I guess I had other things to write about last week when this happened, or it got stuck in the back of my mind. Interaction with the people around us makes life more than bearable and even more than interesting. It makes it valuable. Today at the supermarket, I stood in the line of the cashier who, in the past, told me she was going to make lentil soup during her vacation, and the packer was a guy who’s mentally challenged. It’s wonderful that the stores give people a chance to make a living and be part of society, but it’s going to limit the repartee of the workers with the customers. He’s very proud of himself that he knows to put the eggs in one bag so they won’t get scrambled on the way home. I’m happy for that, believe me. (Wait a minute, isn’t the expression “Don’t put your eggs in one basket?”) But…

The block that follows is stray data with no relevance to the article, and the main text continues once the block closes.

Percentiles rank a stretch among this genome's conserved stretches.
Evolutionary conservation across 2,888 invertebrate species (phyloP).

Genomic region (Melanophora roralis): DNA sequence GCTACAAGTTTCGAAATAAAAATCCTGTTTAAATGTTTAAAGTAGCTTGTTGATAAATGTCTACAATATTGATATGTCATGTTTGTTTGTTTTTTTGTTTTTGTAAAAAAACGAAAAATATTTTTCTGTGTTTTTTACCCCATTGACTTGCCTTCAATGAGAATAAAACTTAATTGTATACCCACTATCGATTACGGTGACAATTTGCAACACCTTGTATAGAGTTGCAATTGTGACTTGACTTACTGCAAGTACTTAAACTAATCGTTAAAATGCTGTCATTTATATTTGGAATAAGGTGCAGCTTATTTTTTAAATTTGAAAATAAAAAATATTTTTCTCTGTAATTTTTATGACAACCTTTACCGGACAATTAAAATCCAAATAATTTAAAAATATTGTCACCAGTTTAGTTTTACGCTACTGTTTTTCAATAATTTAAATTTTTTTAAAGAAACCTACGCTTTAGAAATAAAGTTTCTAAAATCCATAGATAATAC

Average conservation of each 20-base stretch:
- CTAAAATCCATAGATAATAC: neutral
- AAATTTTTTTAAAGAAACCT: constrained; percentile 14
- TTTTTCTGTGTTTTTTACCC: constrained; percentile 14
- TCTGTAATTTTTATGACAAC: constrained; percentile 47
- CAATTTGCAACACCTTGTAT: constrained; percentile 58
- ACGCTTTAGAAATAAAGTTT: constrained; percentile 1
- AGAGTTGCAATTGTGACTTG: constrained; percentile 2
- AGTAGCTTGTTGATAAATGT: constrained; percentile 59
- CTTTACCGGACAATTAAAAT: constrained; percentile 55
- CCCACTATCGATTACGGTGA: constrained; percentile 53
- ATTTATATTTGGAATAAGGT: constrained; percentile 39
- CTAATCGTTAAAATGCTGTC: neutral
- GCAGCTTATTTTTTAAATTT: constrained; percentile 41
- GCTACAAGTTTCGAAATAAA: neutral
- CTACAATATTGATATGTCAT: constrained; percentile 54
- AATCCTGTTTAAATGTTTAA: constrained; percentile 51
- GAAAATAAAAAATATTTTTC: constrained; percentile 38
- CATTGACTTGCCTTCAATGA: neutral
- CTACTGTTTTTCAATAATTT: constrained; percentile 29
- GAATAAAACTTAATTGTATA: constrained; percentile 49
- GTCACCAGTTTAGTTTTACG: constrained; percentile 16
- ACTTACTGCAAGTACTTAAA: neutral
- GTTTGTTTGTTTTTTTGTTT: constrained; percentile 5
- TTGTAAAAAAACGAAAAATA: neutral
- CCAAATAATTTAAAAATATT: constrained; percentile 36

last week was totally a different experience. Even before I got to the aisle that looked the quickest, I noticed that the cashier and the bagger were laughing it up in a very lively manner, clearly having shared a story (probably a little bit naughty, I figured) that provoked tremendous enjoyment on their part. But the fact is that their laughter made them happier, and made it a pleasure to be in their line. And not only a pleasure, but they were happy to share with me more than that. This store happens to be one that gives you back 5 cents per back that you bring in, but when it came time to tally up how many bags of mine they were using, they said, “5, 10, what’s the difference?” and gave me my 50 cents for 10 bags, even though I probably only had 8. Or six.
Does it hurt the store? Perhaps, in the long run. But creating good will makes me want to go back there, even though it’s out of the way a little bit for me.
Wouldn’t you want to buy some happiness?